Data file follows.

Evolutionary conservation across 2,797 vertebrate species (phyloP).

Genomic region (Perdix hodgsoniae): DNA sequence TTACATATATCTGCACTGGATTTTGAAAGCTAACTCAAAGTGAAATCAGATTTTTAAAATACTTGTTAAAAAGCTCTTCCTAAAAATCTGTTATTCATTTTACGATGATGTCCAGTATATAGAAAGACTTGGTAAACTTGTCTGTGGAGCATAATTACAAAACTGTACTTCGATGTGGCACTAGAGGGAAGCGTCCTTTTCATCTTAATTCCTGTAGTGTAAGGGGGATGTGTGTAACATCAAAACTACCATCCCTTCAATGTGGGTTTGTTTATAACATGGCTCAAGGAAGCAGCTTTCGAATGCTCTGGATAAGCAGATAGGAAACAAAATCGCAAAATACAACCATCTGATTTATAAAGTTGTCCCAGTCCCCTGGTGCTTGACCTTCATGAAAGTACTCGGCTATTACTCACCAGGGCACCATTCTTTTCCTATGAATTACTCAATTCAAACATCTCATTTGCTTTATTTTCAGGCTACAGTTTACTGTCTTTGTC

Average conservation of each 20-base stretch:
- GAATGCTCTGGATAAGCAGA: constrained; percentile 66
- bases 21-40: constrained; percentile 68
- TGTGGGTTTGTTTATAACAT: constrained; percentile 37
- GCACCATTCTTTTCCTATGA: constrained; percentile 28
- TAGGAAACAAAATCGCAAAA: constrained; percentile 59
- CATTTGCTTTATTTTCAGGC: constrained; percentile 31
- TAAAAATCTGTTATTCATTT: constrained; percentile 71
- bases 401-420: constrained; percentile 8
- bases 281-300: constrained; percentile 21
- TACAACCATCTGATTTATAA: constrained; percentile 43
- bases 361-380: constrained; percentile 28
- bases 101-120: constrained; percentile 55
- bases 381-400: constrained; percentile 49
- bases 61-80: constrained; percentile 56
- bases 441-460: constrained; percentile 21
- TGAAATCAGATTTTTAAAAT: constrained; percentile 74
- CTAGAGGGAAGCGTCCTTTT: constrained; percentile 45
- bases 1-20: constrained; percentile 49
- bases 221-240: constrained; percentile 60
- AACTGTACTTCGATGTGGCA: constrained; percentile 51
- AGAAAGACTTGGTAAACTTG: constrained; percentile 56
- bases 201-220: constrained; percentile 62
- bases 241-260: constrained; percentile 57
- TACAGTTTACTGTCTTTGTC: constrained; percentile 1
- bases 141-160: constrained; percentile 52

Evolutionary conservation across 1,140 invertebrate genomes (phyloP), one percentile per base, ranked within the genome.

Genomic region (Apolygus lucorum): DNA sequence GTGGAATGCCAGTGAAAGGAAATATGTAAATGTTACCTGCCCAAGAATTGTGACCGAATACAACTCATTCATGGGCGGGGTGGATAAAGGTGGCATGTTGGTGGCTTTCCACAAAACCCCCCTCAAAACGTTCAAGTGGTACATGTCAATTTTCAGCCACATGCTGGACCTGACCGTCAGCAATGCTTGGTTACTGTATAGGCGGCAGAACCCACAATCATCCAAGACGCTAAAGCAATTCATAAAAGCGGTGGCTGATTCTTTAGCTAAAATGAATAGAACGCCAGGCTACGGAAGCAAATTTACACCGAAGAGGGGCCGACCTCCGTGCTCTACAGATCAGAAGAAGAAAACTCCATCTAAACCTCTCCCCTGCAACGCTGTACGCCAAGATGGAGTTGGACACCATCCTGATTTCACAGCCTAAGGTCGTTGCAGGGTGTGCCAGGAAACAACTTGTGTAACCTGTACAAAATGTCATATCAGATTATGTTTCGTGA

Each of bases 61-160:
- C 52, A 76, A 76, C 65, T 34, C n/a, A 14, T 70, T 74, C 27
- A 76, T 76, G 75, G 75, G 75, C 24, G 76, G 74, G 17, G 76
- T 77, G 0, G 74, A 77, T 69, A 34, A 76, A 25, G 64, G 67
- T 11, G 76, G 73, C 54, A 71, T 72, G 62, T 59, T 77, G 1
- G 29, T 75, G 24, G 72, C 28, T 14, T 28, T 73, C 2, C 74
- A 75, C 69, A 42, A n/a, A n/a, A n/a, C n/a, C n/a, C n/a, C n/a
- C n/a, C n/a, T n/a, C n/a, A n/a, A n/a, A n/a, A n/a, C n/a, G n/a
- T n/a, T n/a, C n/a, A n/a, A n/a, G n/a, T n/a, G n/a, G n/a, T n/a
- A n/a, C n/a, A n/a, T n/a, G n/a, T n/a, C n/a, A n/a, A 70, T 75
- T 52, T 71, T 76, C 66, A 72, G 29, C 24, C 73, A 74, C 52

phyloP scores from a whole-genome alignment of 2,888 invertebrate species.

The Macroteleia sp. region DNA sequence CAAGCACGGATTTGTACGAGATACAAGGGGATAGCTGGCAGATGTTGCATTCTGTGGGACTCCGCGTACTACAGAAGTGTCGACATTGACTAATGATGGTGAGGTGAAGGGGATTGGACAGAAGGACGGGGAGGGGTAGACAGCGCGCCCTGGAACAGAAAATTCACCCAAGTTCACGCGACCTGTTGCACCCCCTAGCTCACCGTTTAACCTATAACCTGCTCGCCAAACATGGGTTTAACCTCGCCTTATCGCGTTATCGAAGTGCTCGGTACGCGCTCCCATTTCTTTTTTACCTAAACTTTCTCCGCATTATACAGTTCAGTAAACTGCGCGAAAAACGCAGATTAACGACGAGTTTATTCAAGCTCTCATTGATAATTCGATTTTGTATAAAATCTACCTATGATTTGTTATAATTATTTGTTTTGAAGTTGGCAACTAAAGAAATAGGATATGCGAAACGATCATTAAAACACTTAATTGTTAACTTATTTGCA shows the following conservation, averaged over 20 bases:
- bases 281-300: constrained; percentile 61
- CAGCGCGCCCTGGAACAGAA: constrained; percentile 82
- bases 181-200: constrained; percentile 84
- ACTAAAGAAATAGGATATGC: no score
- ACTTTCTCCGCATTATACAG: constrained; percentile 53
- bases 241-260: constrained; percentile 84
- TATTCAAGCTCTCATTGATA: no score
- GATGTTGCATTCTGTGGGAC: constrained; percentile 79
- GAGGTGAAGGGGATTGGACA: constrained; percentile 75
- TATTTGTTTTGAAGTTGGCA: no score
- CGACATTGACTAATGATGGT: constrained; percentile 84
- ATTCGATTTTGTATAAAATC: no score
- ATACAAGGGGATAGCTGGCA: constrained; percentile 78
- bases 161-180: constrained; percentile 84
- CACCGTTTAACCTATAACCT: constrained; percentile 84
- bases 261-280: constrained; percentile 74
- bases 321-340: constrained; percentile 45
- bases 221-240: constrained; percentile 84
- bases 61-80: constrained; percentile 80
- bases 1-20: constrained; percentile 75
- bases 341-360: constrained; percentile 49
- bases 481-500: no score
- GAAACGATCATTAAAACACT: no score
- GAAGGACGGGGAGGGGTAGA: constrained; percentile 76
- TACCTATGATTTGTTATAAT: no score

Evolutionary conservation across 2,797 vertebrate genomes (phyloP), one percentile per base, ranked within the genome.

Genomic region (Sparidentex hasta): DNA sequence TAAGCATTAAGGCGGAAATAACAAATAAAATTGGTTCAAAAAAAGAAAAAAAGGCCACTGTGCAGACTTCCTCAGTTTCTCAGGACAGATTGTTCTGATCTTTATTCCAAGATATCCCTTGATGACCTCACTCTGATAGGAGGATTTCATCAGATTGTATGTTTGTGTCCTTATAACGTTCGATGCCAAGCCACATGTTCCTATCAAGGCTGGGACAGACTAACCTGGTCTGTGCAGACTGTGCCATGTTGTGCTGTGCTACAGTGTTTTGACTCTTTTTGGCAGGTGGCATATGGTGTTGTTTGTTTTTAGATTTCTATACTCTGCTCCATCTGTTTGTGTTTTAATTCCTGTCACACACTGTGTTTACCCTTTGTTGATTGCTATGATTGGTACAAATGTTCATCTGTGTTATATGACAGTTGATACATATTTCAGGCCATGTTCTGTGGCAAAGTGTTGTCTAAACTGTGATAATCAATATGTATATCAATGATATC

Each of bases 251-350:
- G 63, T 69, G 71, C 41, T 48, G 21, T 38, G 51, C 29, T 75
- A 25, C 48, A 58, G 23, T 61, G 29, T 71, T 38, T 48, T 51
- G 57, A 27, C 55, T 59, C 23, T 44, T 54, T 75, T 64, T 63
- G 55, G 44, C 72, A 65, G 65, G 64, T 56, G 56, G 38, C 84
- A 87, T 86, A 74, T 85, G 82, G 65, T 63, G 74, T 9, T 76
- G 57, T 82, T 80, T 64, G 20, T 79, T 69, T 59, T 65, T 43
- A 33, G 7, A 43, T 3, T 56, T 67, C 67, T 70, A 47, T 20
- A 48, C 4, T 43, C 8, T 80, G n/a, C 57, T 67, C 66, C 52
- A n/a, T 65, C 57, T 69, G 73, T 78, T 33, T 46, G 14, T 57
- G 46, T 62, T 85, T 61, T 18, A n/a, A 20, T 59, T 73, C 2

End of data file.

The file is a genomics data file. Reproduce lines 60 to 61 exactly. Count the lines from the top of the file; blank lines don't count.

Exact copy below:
- bases 321-340: constrained; percentile 45
- bases 221-240: constrained; percentile 84